Kellie Picker, on her new album "The Woman I Am," merges the tradition-minded sound of her previous album with contemporary country touches in a manner that proves how well the two can blend and still speak to the modern world.
Continuing to mature into a top-class country singer, the former "American Idol" competitor has grown from a competent interpreter of others' songs into an artist with her own vision and style. As a songwriter and vocalist, she's held onto the charm of her back-country personality while growing into a confident stylist who can adapt to the glossy entertainment world that sometimes has tried to push her aside.
The title song references Patsy Cline as a salve for difficult nights, then cites all the personal weaknesses, quirks and strengths that make her who she is. She leans on current themes in country music in "Closer To Nowhere," about drinking with a friend and disappearing into a rural hideout, but makes it believable.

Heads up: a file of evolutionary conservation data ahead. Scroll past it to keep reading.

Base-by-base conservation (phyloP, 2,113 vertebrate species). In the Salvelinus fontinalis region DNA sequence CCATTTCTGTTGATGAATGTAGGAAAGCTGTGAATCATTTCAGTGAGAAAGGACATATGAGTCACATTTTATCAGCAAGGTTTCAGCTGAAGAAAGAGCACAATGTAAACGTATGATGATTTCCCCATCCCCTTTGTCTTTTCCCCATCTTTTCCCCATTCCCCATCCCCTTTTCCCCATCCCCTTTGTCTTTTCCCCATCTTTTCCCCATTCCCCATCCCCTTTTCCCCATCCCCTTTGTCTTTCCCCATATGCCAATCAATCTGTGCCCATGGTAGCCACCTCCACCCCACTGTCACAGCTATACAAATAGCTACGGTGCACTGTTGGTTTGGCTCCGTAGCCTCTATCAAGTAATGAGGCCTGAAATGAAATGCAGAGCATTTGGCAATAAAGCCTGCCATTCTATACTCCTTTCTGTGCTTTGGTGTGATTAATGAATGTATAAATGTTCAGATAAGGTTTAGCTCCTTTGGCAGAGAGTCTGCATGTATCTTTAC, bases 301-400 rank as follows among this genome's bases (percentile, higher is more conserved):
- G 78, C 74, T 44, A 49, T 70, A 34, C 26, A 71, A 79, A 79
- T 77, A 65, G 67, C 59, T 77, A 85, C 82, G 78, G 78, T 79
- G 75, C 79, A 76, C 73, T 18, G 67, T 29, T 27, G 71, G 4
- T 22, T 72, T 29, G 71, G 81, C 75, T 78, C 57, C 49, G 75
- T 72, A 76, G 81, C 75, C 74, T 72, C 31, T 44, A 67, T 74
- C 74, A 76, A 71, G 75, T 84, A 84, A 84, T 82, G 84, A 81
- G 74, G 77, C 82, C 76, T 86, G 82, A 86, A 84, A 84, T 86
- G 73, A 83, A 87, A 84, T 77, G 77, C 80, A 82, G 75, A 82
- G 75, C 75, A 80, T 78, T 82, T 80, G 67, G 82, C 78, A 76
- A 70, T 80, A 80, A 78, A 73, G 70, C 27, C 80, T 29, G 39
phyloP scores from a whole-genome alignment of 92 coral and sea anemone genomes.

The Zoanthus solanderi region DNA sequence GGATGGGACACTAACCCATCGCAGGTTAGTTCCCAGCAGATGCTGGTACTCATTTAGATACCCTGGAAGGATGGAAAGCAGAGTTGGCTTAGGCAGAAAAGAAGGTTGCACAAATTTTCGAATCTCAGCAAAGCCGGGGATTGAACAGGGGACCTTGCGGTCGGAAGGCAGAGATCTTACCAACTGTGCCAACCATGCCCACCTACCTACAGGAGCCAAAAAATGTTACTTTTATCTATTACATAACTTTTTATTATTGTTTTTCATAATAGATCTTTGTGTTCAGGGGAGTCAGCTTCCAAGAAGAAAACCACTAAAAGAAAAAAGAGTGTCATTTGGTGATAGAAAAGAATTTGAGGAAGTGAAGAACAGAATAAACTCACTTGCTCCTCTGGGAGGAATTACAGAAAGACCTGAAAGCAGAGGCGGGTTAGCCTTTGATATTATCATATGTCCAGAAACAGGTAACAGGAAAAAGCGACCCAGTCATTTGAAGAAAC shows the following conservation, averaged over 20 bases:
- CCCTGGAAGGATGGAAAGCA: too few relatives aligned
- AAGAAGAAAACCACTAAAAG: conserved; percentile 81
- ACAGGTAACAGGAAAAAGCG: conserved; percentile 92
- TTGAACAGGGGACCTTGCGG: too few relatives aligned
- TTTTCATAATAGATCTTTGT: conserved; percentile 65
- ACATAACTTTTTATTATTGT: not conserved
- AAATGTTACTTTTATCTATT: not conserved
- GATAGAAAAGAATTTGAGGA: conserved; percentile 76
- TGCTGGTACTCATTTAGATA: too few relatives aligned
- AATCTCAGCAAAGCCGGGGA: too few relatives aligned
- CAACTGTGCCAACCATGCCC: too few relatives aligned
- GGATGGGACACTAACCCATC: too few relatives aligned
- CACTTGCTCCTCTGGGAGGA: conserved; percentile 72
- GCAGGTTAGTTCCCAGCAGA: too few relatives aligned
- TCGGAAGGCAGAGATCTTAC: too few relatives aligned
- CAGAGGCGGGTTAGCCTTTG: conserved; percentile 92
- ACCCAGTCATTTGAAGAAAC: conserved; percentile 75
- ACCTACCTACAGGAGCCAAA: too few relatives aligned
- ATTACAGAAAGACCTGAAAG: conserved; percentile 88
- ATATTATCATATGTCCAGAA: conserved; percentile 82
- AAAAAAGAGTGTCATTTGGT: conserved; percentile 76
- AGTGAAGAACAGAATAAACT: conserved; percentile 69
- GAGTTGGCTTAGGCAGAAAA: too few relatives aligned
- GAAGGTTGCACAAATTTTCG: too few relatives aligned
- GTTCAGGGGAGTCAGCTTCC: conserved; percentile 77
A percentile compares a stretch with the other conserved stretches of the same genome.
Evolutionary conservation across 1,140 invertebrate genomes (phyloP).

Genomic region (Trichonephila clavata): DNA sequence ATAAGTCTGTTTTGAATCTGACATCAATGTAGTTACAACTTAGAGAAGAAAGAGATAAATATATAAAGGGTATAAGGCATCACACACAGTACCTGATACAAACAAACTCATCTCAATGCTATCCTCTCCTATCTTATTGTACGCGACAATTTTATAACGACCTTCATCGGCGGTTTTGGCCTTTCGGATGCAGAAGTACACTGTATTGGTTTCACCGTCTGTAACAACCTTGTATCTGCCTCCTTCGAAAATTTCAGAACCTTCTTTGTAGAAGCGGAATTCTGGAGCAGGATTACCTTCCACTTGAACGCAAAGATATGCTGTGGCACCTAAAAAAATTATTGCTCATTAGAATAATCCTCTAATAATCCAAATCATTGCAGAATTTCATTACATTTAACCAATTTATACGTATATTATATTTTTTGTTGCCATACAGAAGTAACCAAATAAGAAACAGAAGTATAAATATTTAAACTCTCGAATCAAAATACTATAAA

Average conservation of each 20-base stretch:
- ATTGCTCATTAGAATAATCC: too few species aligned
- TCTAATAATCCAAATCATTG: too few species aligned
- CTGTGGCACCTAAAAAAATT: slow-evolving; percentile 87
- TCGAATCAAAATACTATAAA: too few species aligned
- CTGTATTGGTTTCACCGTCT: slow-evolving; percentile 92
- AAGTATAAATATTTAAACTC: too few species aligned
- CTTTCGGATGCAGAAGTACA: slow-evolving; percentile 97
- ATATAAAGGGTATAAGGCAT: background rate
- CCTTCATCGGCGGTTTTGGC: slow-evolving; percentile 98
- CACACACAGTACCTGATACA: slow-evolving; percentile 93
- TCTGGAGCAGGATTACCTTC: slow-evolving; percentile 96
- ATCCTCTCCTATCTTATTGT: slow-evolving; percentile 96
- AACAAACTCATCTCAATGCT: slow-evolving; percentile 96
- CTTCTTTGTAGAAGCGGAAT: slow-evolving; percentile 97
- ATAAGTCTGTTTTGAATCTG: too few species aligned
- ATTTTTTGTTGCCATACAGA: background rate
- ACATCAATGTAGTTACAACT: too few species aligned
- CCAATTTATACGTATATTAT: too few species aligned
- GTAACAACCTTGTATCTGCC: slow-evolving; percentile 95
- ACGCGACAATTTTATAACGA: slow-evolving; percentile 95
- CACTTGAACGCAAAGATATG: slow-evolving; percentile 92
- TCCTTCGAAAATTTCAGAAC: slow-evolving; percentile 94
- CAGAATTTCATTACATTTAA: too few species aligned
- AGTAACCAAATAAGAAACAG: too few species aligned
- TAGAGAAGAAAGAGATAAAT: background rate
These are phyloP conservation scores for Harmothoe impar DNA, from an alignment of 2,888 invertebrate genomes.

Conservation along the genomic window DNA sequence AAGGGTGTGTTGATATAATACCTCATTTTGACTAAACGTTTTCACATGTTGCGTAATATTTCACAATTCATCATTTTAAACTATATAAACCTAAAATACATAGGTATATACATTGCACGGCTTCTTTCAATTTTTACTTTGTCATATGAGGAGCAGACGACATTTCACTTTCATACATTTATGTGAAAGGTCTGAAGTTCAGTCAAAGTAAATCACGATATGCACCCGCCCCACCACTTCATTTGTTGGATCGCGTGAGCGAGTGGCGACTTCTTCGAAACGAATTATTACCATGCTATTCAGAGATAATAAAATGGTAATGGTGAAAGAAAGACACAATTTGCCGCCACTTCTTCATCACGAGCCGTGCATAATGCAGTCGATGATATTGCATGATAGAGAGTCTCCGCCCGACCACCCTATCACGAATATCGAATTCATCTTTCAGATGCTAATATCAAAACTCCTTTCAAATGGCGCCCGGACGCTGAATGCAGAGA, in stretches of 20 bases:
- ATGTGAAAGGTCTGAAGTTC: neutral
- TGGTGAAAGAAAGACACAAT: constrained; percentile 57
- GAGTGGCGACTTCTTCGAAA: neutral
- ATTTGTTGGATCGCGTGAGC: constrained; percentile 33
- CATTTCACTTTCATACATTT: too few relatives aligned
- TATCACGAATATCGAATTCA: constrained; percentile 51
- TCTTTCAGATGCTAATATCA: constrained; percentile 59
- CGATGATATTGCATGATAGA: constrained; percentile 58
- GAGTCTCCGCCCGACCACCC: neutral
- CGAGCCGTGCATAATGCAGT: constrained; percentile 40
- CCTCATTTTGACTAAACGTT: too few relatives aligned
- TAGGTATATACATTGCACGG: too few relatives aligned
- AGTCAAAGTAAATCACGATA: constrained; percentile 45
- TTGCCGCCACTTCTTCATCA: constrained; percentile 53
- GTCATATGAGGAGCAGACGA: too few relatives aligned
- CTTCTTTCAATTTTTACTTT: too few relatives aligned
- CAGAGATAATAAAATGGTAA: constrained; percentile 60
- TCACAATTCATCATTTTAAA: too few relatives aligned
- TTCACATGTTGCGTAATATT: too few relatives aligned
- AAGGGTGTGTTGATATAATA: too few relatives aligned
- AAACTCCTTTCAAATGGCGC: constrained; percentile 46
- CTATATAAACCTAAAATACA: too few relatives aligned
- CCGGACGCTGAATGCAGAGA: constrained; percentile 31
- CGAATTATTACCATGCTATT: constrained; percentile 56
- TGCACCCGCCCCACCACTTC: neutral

She's at her best on sensitive ballads ("Tough All Over," ''Someone Somewhere Tonight," ''I Forgive You") yet nicely handles roots-rich stompers like "Selma Drye" (about her grandmother), "Buzzin'" and "Ring For Sale."
Pickler wrote three of the songs on the new album, including the title song.
"When I write a song," she says, "I just wrote about who I am and where I've been, where I am and what I'm going through, or about people who have had an impact on me....
"I want to feel what I'm saying. I want it to mean something. I go back to people like Patsy and Tammy, Loretta and Dolly, who can make you cry. You don't always hear that kind of song today. And no matter how good the song is, I have to believe you as you're singing it," according to the Los Angeles Times.
Billboard Magazine describes Pickler as "one of the most charming and personable acts in the business. "The Woman I Am" represents a down-home sound for the singer -- much like her previous set, the critically acclaimed "100 Proof" -- The 615's pick for Best Country Album in 2012. Though the new disc is a little bit more contemporary in places, it's clear that Pickler opted for a similar organic approach."
Add Pickler's name to the list of women making outstanding albums in a year where men dominate country radio and the media.
Copyright 2013 The Associated Press. All rights reserved. This material may not be published, broadcast, rewritten or redistributed.